How to Make Grime/Garage Bass by artists like Flava D and Skepsis

UK Grime and Garage is emerging into mainstream dance hotspots around the world. Youtube channels such as Deeprot are gaining massive followings and spreading some of the UK's dirtiest basslines from the likes of London, Manchester, and Birmingham. This tutorial is going to show you how to generate one of the hottest sounds in the scene at present. Differing from the deep UK house "bass donk" as is popular in tracks by MNEK, and David Zowie, this grime bass is characterised by a slower attack, whiney FM wub most popular in tracks by the likes of Flava D (below), and Skepsis.

The first trick to getting any synth sound by ear is to analyse what the component sounds are. We will use Flava D's "In the Dance" as a reference.

Coming in at 0:59 in the video, we can hear the sound that we want to recreate. Assuming you are listening on good speakers, you'll hear the two distinct sounds which create it. There is a sub with a relatively short attack, giving the note a low frequency punch, then there is the mid-range whine.

We are going to make this sound in Serum but any synth capable of FM should manage fine. Serum was chosen because it's wavetables and controls are clear to see, but this sound will be achievable on freeware such as T-Force Alpha too.

The hardest part of deciding where to start is the waveform. We can hear that the sound is dark, moody and low frequency weighted. We can therefore assume that either bright waveforms such as square waves aren't being used, or they are being heavily filtered. We can also tell that FM modulation is being used, though detecting this may come with some experience with FM sounds.

Let's start with opening Serum to the initial preset. 

Right now, we aren't quite sure which waveform to use, but we have a fairly good idea that we want a deep sound, so perhaps sine, or triangle. I like to start with sines, and if need be, add more harmonics, so let's find a sine waveform, where we can add harmonics via the wave position. "Analogue_BD_Sin" is one of my favourite waveshapes as it enables various modulations of a sine wave, while still keeping it distinctly sinusoidal.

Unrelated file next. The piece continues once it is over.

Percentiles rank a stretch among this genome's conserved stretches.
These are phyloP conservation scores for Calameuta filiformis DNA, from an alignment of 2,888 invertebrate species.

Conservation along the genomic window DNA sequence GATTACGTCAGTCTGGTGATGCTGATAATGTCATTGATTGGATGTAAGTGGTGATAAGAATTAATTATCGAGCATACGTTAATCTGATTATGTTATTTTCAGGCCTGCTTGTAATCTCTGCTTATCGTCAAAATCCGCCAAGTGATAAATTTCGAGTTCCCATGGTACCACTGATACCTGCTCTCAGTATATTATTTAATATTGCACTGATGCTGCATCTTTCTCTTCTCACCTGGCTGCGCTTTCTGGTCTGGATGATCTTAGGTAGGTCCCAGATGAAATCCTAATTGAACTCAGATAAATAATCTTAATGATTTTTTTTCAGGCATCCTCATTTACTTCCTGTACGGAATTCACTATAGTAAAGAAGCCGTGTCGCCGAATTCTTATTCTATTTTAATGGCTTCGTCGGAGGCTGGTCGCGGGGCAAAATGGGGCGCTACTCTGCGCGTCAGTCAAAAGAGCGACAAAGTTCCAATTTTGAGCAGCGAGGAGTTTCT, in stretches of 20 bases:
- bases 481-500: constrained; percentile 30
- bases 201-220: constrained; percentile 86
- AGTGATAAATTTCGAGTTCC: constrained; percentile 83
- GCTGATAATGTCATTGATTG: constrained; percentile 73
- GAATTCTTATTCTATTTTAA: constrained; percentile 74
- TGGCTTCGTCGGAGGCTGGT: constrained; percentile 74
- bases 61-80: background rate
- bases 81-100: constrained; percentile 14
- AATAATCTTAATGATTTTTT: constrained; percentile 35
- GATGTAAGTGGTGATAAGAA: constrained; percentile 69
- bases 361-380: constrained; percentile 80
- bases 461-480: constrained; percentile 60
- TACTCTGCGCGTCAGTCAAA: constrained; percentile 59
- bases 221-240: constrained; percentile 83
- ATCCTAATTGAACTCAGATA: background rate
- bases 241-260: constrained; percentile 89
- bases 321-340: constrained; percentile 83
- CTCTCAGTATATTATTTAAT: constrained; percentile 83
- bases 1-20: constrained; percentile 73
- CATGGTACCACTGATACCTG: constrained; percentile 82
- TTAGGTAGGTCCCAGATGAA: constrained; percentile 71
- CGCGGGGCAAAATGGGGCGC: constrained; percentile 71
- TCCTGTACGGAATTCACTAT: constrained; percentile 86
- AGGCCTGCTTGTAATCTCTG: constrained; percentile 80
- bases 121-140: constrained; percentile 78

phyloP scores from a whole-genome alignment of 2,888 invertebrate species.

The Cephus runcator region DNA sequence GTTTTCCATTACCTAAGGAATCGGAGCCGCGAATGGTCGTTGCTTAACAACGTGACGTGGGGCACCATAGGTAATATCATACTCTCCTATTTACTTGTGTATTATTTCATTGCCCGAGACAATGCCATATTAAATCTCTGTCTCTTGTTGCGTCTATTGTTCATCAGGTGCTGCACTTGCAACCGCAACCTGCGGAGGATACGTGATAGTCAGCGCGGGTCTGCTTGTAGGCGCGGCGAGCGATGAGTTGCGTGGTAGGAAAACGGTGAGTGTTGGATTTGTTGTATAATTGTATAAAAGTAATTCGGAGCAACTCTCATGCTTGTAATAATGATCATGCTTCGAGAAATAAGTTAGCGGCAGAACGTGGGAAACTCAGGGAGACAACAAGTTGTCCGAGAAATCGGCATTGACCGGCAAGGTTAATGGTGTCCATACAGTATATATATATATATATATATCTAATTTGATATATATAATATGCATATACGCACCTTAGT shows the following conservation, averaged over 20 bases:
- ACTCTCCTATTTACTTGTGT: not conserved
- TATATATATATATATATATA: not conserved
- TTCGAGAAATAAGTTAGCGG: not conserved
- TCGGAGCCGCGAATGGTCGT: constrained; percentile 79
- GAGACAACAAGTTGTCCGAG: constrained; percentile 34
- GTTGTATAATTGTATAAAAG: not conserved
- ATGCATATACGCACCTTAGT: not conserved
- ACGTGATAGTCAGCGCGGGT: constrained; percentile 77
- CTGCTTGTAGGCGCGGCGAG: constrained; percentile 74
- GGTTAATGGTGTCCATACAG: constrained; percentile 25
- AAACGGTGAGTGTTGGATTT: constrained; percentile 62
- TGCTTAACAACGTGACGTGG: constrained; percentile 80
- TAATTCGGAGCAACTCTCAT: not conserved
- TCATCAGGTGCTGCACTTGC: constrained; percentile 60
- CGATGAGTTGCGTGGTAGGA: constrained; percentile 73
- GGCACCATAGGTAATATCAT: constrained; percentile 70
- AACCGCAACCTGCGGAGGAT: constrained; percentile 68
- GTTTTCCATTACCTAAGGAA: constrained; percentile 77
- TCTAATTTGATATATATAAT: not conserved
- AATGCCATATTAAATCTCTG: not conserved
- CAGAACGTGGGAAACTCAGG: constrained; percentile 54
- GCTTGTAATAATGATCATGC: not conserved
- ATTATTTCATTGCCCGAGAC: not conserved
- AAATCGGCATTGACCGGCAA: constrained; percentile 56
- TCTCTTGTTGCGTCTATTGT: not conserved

The whine sound is generated by Frequency Modulating (FM) one oscillator with another. From experience with music, we can roughly guess that there is one oscillator playing the root note, and one playing 7 semitones (fifth) above it. So let's duplicate the oscillator A waveform into oscillator B.

Shift oscillator B up 7 semitones. We don't know which oscillator is modulating the other just yet, so since there's only two options, let's try one, and if it doesn't work, we try the other.

After trying the Modulating oscillator A, with oscillator B, and vice versa, we realise that the sound isn't quite the same. It is still quite low frequency, and not as whiney as in the song. Lets try adding an octave to oscillator B so it becomes 19 semitones above oscillator A (12 semitones for the octaves, 7 for the fifth above it).

Again, having tried the FM on that, it's not quite as high pitched as we like, but by having the FM on oscillator A, we are getting closer to the sound. Let's try pitching oscillator A down two octaves, so it is three octaves, and a fifth below oscillator B.

All of a sudden, the sound begins to resemble the spread of frequencies that are present in the song's bass synth. Before we play with nailing the FM, let's get the other characteristics sorted. We have a rough tonal template, but not a dynamic template. Let's listen to the sound and see how we can change the ADSR to resemble it a bit better.

After playing about, it turns out that a low/medium attack, and low/medium release are pretty close. We can use this same envelope to modulate the FM, because it sounds like the FM is being modulated along with the volume. The sustain is good for now, but will likely need lowering later when you are polishing off.

Before we go any further though, we need to consider the sub. It is a fairly clean sine sound so let's add it in. We also know that it has a faster attack and so being the first element in the sound, we want that to be controlled by the main envelope. The oscillators will therefore be controlled by a secondary envelope, so take note of the settings and transfer them to envelope two. TOP TIP: "alt +click and drag" copies the envelope to another.

These settings approximate how the sub sounds, and we now know that the oscillators can be controlled by envelope two. To do this, we drag it onto the volume level knob on each oscillator and set the range. We will also do this to the FM envelope on oscillator 1, bringing it from zero to eleven at it's modulation peak.

The sound is quite a bit brighter than what is present in the song, but for the mid-range has the right harmonic content, to fix this, we will use a LP filter. This can be chosen from the filter menu, I only want a soft filter so I will choose MG Low 12, so the roll off isn't too sharp. This filter gets modulated by the same envelope as the FM and oscillator levels, play about with the range until you get close to the sound.

Now we are close. The trick here, is to play with the modulation ranges and levels until you get as near to the sound as possible. Once you are happy with that, you can start adding FX to give it that polish. Below are screenshots of my final patch (note Osc A and B switched positions, but everything else is similar).